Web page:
Attractive Economic Solution
There are many different companies that are focused on cleaning up the environment in an economically-attractive way, ranging from Appliance Recycling Center of America’s (NASDAQ: ARCI) focus on recycling old appliances to Darling International Inc.’s (NYSE: DAR) recycling of food waste. In these instances and many others, profitable companies have been built by taking traditionally discarded raw materials and repurposing them into valuable products.
Since 1990, Bion Environmental has been uniquely focused on repurposing livestock waste – an area with very little competition. Its patented, next-generation technology provides comprehensive treatment of livestock waste that achieves substantial reductions in nutrients, ammonia, greenhouse gases, and other harmful products in the waste stream, while generating renewable energy and value-added nutrients as a byproduct of the process. Bion anticipates it will be paid for the environmental cleanup by selling nutrient and other credits – like a “tipping fee” – and will be producing revenues from sales of high-value byproducts from the “waste.”
The only things holding the company back over the past several years were (1) a lack of regulatory catalysts to drive adoption of its technology and/or (2) a salable byproduct that could be generated from livestock waste at scale and in an economically-attractive way. With its new patent and an improving regulatory environment, the company is uniquely positioned to deliver significant value over the coming quarters and years to shareholders.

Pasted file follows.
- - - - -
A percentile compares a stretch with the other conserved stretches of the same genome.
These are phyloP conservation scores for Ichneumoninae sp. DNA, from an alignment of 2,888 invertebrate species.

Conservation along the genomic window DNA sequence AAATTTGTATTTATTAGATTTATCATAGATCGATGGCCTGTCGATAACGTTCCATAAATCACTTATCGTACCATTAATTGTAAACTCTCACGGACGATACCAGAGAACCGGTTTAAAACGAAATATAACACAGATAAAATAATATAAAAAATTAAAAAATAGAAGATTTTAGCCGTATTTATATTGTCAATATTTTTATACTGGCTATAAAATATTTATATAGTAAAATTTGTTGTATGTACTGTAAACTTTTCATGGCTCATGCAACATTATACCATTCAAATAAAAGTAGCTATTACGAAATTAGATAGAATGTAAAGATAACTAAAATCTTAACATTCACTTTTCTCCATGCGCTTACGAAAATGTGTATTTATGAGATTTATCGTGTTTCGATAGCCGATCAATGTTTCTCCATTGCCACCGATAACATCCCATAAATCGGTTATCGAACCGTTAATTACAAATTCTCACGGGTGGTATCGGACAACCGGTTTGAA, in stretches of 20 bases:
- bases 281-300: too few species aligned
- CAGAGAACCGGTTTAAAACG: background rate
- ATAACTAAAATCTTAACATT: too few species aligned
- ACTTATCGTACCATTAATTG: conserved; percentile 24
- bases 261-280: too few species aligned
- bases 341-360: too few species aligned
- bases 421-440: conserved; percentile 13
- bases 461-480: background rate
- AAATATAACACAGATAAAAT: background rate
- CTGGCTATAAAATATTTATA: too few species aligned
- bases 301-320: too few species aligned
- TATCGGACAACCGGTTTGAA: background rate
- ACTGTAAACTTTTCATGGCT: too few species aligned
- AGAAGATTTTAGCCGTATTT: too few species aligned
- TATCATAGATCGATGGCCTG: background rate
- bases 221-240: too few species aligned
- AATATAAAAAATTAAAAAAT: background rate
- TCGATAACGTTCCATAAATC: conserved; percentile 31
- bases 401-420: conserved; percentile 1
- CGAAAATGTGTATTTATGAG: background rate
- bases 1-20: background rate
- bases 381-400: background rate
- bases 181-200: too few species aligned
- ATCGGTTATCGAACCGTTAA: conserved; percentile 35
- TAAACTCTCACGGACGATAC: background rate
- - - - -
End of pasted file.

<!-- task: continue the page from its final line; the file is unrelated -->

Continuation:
Common sense says it is inevitable that the livestock industry – one of the largest sources of unregulated pollution in the US and the world – will have to be cleaned up. It seems more a question of when, not if.
Bion Environmental trades with a market capitalization of just over $20 million, despite its significant long-term potential and growing number of near-term catalysts. While the company hasn’t generated meaningful revenue yet, management has been working on the ground floor of new cleanwater policy development, both in Pennsylvania and nationally, building its intellectual property, and developing a business model based on multiple revenue streams in a number of very large national markets.
“We will continue to identify and develop opportunities to capture value from the waste stream in the form of commercial products, including various forms of renewable energy, fertilizer products, soil amendments, and potentially feed additives,” added Mr. Scott.
As of one of the only competitors within the livestock waste management industry, which could become a multi-billion dollar opportunity over the coming years, investors may want to take a close look at the stock pre-revenue as an opportunity to begin building a position.
For more information, visit the company’s website at www.biontech.com.
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SOURCE: Emerging Growth LLC